European-based identity and security analyst firm, KuppingerCole, recently announced that OpenID Connect was awarded the 2012 European Identity and Cloud Award in the category for Best Innovation/New Standard. This recognition was largely based on OpenID Connect’s potential to significantly change digital identity using a simple interoperable Internet identity protocol to improve the way we interact with each other online.
According to Dave Kearns of KuppingerCole, OpenID Connect’s design philosophy to “make simple things simple and make complicated things possible” can play a critical role in creating the technical specifications (“tools”) necessary for advancing Internet identity across both traditional and evolving digital platforms.
As Dave sees it, OpenID Connect is to OpenID 2.0 as Gigabit Ethernet is to Bob Metcalfe’s original Ethernet. First, where integration of OpenID 2.0 requires an extension, OpenID Connect, which performs many of the same functions as OpenID 2.0, is built into the protocol and is API-friendly. Second, OpenID Connect provides a secure, flexible and interoperable identity layer on top of OAuth 2.0 specifications, enabling participants to exchange any claims relevant to their application. It doesn’t define ways to authenticate users or communicate information about them. Instead, OpenID Connect uses a default set of common claims about a user (e.g., name, email address, user identifier enabling SSO) to allow digital identities to be used across websites and applications.
In an indirect but important way, the recognition of OpenID Connect supports the mission of the Open Identity Exchange (OIX), which similarly suggests open source for Internet identities. The relationship, dependencies and synergy between OpenID Connect and the OIX can play a integral role in the advancement of digital identities.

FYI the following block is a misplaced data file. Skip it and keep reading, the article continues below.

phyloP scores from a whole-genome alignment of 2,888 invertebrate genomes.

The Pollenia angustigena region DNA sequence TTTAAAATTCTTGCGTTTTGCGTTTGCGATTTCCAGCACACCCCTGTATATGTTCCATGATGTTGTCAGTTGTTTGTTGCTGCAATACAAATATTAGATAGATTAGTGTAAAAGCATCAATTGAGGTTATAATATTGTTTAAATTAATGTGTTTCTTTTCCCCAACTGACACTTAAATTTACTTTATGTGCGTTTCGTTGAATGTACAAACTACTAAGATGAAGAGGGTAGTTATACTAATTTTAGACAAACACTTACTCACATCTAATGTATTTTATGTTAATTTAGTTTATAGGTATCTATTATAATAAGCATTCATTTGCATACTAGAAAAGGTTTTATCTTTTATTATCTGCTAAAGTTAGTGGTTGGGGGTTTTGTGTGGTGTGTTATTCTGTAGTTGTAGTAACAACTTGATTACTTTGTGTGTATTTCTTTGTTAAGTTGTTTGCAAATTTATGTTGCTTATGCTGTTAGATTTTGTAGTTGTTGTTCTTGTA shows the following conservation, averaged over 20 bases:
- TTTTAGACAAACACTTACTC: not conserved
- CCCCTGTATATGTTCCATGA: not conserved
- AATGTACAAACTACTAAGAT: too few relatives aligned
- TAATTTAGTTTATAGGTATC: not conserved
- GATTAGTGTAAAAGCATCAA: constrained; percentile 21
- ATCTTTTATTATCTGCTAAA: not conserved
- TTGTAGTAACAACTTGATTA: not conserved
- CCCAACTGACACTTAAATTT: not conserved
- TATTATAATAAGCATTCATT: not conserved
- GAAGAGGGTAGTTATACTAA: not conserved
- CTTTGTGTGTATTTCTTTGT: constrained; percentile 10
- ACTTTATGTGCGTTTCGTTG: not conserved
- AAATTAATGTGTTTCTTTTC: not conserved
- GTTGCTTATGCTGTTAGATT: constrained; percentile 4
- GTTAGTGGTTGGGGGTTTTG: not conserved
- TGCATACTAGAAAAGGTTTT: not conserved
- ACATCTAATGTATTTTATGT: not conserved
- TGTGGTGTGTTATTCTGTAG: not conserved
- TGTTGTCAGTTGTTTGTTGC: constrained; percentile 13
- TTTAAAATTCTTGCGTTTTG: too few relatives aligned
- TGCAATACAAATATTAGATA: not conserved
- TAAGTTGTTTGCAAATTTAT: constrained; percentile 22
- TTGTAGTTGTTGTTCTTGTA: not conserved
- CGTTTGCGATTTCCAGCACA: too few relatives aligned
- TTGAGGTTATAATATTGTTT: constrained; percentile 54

This is not to say only Connect works. Like OAuth 2.0, OpenID Connect’s modular design gives relying parties the flexibility to deploy the attributes they need to improve operational efficiency and security while remaining interoperable. From a policy standpoint, OIX helps set the stage for industry stakeholders and policymakers to create and publish the policy “rules” for open identity trust frameworks that improve the user experience and protect the identity and privacy of everyone involved.
Together, this new open approach for creating custom “tools and rules” can play a useful role in establishing the levels of assurance, elevating trust in Internet identities across multiple jurisdictions, and improving the way public and private industry communicates with users over the Internet.